This article by Patrick Howard appeared on the Print 21 website in October, 2017
Source: Print 21 www.print21.com.au
The iconic Melbourne trade printer blew into town this week taking over the bespoke print business of Lindsay Yates while keeping principals Paul Richardson and David Shoppee on deck for at least four years.
Andrew Cester, managing director, and his sales director, Gis Marven, hosted their new customers and staff at the Art Gallery of NSW on Monday night, consummating a prolonged courtship between two very different printing businesses. Declaring it a Marriage Made in Print, the union is one of the most strategic deals between printers in recent memory.
Whirlwind is known nationally as a leading trade printer, recognised for its fast turnaround delivery, expertise in gang printing and willingness to invest in the latest technology. Ambitious to expand its footprint, the Melbourne-based printer has been looking for a Sydney beachhead for some time.
Lindsay Yates on the other hand is a printer that prides itself on craft origins and a traditional approach to the market. Richardson and Shoppee have owned it for the past nine years, with former owner Ian Lindsay still occupying a small office at the lower North Shore factory.
Despite stepping up to a HP Indigo from Currie Group in 2015, the business was in need of strategic direction and investment, a classic case of ‘get bigger or get out.’ Reluctant to invest to the extent required the two owners began looking around for likely partners. They admit a number of suitors were vying of the respected brand. The protracted negotiations became one of the worst kept secrets of the industry.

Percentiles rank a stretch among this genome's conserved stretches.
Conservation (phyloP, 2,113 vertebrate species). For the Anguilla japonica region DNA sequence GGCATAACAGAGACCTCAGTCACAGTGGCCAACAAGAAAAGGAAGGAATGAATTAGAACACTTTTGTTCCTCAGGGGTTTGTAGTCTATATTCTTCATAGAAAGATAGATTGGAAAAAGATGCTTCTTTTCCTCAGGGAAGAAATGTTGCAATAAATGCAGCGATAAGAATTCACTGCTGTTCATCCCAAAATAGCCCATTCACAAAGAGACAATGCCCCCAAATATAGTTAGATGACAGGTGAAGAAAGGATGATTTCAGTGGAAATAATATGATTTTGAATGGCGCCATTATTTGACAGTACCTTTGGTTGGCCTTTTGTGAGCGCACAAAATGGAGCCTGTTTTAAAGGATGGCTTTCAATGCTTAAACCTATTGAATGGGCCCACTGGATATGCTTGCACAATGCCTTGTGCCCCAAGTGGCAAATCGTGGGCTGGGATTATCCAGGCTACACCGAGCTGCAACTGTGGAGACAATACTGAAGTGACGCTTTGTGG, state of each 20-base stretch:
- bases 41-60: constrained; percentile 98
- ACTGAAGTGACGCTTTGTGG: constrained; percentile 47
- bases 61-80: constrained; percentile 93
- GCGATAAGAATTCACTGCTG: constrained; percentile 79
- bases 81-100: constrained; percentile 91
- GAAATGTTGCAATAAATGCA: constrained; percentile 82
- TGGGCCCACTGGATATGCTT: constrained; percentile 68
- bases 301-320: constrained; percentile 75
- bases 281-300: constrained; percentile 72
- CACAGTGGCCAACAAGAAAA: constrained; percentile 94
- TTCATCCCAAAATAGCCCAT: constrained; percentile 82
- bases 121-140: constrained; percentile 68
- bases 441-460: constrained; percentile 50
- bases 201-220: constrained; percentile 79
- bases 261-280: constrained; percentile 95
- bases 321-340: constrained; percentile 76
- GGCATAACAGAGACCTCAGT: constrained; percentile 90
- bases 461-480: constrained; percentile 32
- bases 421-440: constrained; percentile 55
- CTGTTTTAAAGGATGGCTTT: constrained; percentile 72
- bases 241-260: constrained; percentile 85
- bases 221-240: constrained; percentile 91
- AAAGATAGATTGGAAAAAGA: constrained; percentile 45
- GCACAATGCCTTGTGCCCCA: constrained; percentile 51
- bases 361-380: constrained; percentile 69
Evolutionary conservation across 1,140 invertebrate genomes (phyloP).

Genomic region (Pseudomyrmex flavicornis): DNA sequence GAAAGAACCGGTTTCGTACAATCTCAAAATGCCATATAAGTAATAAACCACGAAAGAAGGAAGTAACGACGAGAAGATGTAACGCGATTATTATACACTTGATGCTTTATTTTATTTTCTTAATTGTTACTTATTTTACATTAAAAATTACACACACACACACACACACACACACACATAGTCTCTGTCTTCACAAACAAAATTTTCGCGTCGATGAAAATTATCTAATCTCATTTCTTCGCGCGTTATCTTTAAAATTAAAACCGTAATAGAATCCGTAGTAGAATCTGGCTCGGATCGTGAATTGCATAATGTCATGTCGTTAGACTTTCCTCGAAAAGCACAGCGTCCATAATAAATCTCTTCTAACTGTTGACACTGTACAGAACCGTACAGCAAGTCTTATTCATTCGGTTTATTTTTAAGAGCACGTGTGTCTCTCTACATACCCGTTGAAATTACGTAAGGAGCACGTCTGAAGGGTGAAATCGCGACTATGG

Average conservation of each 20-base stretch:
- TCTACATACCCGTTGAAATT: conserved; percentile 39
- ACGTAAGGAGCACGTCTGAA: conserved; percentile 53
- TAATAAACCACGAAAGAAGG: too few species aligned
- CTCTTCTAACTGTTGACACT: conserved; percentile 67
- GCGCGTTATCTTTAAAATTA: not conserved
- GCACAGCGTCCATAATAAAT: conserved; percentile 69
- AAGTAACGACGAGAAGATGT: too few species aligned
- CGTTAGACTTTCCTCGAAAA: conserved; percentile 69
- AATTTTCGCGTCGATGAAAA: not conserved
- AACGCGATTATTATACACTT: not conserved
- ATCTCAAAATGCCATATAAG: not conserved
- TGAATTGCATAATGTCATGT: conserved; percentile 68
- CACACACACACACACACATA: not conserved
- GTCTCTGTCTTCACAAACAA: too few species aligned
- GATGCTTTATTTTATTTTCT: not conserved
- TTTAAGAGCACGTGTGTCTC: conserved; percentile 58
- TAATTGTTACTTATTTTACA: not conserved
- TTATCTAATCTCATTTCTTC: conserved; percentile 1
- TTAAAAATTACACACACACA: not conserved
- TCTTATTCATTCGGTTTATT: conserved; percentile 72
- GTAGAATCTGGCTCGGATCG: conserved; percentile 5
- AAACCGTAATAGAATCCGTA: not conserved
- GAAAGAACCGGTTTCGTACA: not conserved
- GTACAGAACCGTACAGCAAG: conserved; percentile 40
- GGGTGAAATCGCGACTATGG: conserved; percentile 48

For Whirlwind the consummation provides a gold-plated entrée to the larger Sydney market. A customer list that includes almost all of the lucrative high-end real estate business in the city is enhanced with a number of marketing and advertising agencies.
For Lindsay Yates the marriage is likely to spark further investment with insiders hinting at the possibility of a new 10-colour perfector to match the Melbourne business. Originally a Heidelberg house, Whirlwind has turned to Komori HD UV for its recent investments, while the Sydney business has retained loyalty to Heidelberg. Both brands were represented at the Art Gallery nuptials: David Gunn for Print & Pack, the Komori agent, and Savas Mystakidis, northern region manager for Heidelberg.
Richardson told me he believes the Lindsay Yates name will continue indefinitely while others on the night were not so confident. He’s taking on the role of NSW state manager, while Shoppee is in charge of operations; the two former principals will participate in daily 10-minute management meetings via video, apparently at 10.33 precisely. He professes to be very pleased with the outcome but it’ll be a major change for the two of them after running their own race for so long.
There’s little doubt that Andrew Cester sees ownership of the Sydney business as a stepping stone for further expansion up the East Coast. Initially he’s looking at pushing Whirlwind work through the existing equipment, but more investment will transform the business.
The ‘for trade’ sector is hugely competitive with Whirlwind perhaps the last of the first rank players to retain a single production site. CMYKhub is in almost every state while Hero has both Sydney and Perth. LEP is in Brisbane and Melbourne. The arrival of Whirlwind in Sydney gives it an advantage in terms of delivery times. It has always operated a sales office in the city but its energetic owners will now be looking for more.